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Julie, what are the most important characteristics of a lesson horse?

Sarah Willis


Here are a few things that spring to my mind when I think of the perfect school horse. First of all, SOUND! Although many of us use school horses with minor or chronic lameness issues, starting with a sound one is very important. On the same subject, good conformation is also important and both of these qualities lend themselves to longevity. I have a school horse that is 33 and we still use him occasionally for small children. He has been used hard all of his life as a trail and lesson horse and has never taken a lame step. If you want to keep your horses around for the long run, make sure you start with a sound and well-built horse.

Other issues that I would look at are age and gender. I would look at horses at least 13 years old; 15+ is even better because these horses have "been there and done that." Sometimes you can get really well-trained horses at a reasonable price in the 15+ range that have passed their peak performance level but still have many years left to teach riders what they know. You need horses with good life experience so that they are reliable in all settings.

I generally prefer geldings but I have had a few good mares for school horses. In nature, the mares in a herd are much more bonded than the male horses are and therefore mares like to form bonds with their riders and get burn-out changing riders all the time. Mares tend to test their riders more and can sometimes be more controlling and manipulative of their riders (these behaviors all have to do with natural herd behaviors). Geldings tend to punch-in and punch-out and do their job day in and day out, but a good mare is hard to beat and for that reason, we keep a couple around.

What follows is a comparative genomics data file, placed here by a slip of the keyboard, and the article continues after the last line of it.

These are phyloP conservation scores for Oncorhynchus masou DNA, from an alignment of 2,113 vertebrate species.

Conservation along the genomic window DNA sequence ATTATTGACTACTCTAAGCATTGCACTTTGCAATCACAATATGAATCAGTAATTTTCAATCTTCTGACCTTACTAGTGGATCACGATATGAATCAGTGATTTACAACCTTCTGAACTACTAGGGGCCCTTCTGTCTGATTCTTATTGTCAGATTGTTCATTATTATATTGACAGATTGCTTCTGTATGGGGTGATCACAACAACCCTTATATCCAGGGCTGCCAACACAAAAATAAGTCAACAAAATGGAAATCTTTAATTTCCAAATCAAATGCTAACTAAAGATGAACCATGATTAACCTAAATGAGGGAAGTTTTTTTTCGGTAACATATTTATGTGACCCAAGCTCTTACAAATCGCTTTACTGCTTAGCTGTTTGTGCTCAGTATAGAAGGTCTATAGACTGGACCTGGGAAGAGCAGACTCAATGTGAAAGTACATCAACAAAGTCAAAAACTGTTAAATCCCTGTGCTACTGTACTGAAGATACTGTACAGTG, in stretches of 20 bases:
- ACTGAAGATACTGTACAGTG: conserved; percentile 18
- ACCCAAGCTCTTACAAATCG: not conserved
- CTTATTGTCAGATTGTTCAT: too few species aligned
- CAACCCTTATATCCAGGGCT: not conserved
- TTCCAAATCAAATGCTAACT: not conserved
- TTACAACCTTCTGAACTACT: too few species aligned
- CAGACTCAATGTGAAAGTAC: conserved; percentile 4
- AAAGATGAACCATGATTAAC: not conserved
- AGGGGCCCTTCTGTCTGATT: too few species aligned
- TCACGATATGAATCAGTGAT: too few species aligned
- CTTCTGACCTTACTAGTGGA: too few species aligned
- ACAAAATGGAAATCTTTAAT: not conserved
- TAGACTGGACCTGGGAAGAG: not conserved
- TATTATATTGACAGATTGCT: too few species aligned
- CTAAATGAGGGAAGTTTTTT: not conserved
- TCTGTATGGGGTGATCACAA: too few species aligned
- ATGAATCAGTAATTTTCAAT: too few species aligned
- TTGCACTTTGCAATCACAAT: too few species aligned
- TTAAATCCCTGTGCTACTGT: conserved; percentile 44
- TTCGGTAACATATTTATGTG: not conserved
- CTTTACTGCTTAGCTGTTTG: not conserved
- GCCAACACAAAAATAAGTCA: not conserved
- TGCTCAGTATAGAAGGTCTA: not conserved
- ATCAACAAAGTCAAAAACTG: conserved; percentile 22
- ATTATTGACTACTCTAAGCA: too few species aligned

Temperament wise, I am looking for an insensitive, cold-blooded horse, at least for beginner's horses. I want all my horses to be as versatile and useful as possible, so I do not like to keep horses just for advanced riders. (See the article in this issue on Tricks of the Trade for a definition of cold-blooded and hot-blooded.)

Some other important qualities for a potential school horse are that he is well-trained and well-mannered. This will slowly degrade with beginner students and will take constant maintenance, but best to start with a good one. Also, it should be smooth gaited so that riders stay on a little easier and mid to low in the pecking order, so as not to constantly challenge riders. Finally, an "easy-keeper" (easy to keep weight on) is an important quality for your budget.

These are the things that immediately come to mind. Of course, there are many more factors to consider when selecting school horses and depending on your program, these qualities may be prioritized differently. Any new horse to your string should be given an evaluation period to be ridden and evaluated by staff only, before transitioning the horse into your regular string.